COVID-19 has had a game-changing effect in increasing the demand for clean energy and accelerating its transition across the world. With waning investor interest in coal and other fossil fuels, and crude oil at its record low prices, policymakers are looking for ways to support the growing low-carbon and renewables industry.
Could hydrogen be a mechanism for speeding up the energy transition in Southeast Asia (SEA)? Now that carbon reduction is sufficiently valued, the benefits of using hydrogen could outweigh the inherent costs and energy loss incurred during its production. I believe there are five reasons why SEA governments and industry should pay greater attention to the role of hydrogen in the wider energy strategy if they have not already, and why the best time to invest is now.
1. The falling cost of green electricity for hydrogen production
Hydrogen is produced from excess renewable electricity to form ‘green hydrogen’ or turned into ‘blue hydrogen’ natural gas reformation, coupled with carbon capture and storage (CCS). The decreasing cost of green electricity, particularly from solar, could favourably impact the cost of ‘green hydrogen’ over ‘blue hydrogen’, which is currently cheaper. According to the International Energy Agency, the cost of solar photovoltaics has dropped from $250 USD/MWh to about $80 USD/MWh in the region since 2013. Meanwhile, natural gas has returned to around $26-$32 USD/MWh over the same period, according to United Kingdom government energy price statistics.
While 95% of all hydrogen is produced from reformation, ‘green hydrogen’ produced from electrolysis, which is still relatively small in scale, seems to be changing fast. If lower-cost renewable electricity (often low-cost because it has a variable output) is combined with electrolysis to produce ‘green hydrogen’, the price could fall below reformation, depending on transport cost. However, currently this has not yet been achieved anywhere in the world.
2. Integrating multiple energy systems
The proximity of supply, network capacity and demand has always been relevant, but it gains importance as multiple systems converge in the energy mix. We have been considering how utilities can be switched to hydrogen in regional, city and district infrastructure. The burners in our cookers and boilers need to be different if burning hydrogen instead of methane (natural gas).
For a recent Indonesian city project, we studied the design and cost implications of infrastructure that used hydrogen directly compared to hydrogen-ready infrastructure that relies on liquefied natural gas as the main fuel in its early years. The conclusion was to create an interconnected net zero carbon system that combines elements of decentralised renewable production with centralised fossil solutions that that could be substituted in after the early phases.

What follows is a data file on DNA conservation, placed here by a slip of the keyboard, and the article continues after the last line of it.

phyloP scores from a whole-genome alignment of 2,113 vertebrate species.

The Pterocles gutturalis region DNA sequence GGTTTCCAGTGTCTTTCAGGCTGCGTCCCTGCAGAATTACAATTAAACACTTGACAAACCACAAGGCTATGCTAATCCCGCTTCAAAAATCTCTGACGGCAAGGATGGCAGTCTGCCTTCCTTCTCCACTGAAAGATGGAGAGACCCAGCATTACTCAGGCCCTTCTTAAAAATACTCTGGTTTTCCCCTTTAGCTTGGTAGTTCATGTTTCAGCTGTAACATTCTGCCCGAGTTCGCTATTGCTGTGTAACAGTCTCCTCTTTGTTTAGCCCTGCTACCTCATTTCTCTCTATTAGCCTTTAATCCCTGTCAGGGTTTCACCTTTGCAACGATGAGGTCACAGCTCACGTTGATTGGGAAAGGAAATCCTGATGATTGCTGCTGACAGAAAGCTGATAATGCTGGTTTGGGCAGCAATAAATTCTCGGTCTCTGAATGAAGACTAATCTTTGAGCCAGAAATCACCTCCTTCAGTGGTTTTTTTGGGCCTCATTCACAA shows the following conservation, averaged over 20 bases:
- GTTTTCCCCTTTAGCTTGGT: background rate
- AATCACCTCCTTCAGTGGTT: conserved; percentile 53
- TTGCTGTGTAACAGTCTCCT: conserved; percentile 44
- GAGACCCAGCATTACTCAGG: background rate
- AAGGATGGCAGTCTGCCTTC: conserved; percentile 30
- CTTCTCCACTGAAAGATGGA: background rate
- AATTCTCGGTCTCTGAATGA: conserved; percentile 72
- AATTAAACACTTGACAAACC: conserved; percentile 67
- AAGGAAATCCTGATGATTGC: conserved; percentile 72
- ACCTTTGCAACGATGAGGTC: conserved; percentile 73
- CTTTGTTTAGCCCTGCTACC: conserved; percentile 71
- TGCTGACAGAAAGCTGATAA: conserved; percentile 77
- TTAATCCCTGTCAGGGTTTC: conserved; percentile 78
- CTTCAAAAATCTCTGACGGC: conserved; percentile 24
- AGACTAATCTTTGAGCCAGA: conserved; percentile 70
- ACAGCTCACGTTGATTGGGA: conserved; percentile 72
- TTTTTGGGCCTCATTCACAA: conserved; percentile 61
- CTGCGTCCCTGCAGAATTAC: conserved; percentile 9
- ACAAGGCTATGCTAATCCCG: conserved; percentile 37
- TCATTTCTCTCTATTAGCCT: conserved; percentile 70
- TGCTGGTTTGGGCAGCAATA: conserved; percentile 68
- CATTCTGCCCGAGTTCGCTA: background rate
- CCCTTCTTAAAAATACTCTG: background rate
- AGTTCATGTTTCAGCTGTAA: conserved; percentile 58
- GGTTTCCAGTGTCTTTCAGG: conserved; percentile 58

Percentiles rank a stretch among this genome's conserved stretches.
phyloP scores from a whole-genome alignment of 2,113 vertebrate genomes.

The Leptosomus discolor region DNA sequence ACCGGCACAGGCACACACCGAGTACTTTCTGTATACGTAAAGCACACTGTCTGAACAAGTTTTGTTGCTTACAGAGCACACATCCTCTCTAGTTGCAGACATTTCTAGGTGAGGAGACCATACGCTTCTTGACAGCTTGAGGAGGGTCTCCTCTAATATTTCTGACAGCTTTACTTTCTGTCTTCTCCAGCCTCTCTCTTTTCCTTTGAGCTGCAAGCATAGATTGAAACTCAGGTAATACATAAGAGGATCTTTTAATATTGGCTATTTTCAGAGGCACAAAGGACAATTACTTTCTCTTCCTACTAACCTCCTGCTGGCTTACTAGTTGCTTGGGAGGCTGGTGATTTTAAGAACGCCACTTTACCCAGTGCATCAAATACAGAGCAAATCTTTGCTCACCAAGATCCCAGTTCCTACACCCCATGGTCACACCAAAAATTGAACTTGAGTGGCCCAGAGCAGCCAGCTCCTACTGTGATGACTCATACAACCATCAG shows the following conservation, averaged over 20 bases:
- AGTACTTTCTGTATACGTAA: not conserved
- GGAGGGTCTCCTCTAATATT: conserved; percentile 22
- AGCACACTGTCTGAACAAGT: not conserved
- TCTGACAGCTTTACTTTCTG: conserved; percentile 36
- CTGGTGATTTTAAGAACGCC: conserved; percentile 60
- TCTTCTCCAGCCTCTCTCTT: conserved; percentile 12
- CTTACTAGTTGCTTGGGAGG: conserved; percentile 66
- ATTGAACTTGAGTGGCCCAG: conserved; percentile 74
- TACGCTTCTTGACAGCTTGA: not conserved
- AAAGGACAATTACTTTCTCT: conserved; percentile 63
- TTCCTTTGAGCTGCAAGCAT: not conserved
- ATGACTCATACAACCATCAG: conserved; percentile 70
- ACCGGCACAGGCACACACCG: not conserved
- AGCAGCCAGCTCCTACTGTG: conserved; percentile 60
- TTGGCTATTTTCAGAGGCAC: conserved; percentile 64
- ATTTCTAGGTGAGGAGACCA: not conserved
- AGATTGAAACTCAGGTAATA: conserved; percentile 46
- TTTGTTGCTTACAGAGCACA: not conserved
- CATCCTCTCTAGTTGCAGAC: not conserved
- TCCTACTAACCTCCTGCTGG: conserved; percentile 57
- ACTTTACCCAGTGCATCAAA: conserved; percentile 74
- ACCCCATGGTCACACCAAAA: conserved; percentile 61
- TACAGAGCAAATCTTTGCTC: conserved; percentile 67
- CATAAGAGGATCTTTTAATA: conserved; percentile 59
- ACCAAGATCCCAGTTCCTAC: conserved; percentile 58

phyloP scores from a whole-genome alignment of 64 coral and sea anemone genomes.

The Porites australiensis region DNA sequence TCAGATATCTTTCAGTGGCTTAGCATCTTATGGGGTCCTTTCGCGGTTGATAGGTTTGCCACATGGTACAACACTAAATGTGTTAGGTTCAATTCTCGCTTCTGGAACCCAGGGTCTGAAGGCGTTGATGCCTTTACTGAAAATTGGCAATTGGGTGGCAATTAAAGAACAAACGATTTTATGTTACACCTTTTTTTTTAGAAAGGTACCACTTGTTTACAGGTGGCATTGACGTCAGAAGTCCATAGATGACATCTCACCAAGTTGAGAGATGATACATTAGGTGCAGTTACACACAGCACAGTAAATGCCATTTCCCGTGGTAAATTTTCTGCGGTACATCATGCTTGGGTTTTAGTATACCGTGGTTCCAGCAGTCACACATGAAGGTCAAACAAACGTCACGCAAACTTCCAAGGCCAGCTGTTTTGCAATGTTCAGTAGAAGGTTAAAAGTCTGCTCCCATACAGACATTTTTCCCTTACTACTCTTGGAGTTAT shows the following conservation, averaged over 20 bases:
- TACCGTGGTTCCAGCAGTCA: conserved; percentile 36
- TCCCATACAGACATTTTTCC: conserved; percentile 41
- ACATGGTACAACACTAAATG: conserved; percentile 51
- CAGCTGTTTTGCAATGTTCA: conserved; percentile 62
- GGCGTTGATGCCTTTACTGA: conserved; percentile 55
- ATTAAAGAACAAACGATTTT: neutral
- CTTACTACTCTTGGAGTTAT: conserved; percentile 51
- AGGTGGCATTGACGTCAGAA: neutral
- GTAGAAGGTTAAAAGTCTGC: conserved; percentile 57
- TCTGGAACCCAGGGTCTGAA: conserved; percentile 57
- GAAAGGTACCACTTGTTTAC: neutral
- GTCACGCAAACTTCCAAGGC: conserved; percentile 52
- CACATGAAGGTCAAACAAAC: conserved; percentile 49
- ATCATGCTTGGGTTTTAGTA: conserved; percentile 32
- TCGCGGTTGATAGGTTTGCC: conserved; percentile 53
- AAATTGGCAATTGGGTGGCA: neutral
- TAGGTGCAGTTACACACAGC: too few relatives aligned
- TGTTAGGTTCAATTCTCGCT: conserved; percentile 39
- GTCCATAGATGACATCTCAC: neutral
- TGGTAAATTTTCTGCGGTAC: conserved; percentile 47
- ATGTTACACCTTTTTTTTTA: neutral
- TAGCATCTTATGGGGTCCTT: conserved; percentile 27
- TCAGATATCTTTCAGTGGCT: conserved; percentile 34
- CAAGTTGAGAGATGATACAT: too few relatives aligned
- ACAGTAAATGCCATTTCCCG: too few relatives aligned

3. ‘Blue hydrogen’ as a decarbonisation tool
Mitigating the effects of climate change requires expanding the arsenal of decarbonisation tools. With ‘green hydrogen’ production still in its infancy and while we wait on green electricity and electrolyser costs to fall further, ‘blue hydrogen’, with CCS, still presents a viable option in decarbonising fossil fuel-reliant energy systems. The advantage of CCS is that the storage does not need to be in same place or country, as the location of the reformation project. Nations short of storage space could trade CO2, which is often used upstream in well stimulation anyway, to be stored where it is cheapest to do so. A successful example of CCS is through the Northern Lights project in Norway, which overcame the issue of CO2 being classed as a waste.
4. Paving the way for a hydrogen economy
As the hydrogen market continues to grow, I think it is interesting to note Japan’s hydrogen trading partnerships with Brunei, Malaysia and Australia in the Asia-Pacific region. There will also be exciting outcomes and opportunities from New Zealand and Australia’s respective green paper and national hydrogen strategy, and Singapore’s feasibility study on hydrogen imports and downstream applications.
There are countries in SEA that I believe could be leading hydrogen trade, bunkering, storage and production. It would be unfortunate if their governments and organisations do not act fast enough and rise to these four key challenges:
1. Research and Development (R&D) into hydrogen production
2. R&D into CCS to make ‘blue hydrogen’ viable, perhaps with regional cooperation
3. A decarbonisation strategy that considers the role of hydrogen
4. Incentives for using hydrogen over natural gas, such as feed-in tariffs, contract for difference or a sufficient carbon tax.
5. It’s about time
The race towards a zero emissions future has already begun, and almost all credible commentators see a role for hydrogen. The key to unlocking it is valuing carbon emissions sufficiently, as it does come at a cost.
In the drive to decarbonise Britain 15 to 20 years ago, companies were bogged down by the high costs and technical challenges of developing offshore wind. Today this industry provides over 22GW (17%) of Britain’s annual electrical supply and growing, but is led by developers from France, Germany, Italy, the Netherlands and Scandinavia who moved first and innovated quickly.
Parts of the world, likely in the European Union, might drive a carbon tax that forces other parts to value carbon reduction equally, thus creating a hydrogen economy across SEA by proxy.
The higher cost of hydrogen today should not be the price paid for missed opportunities.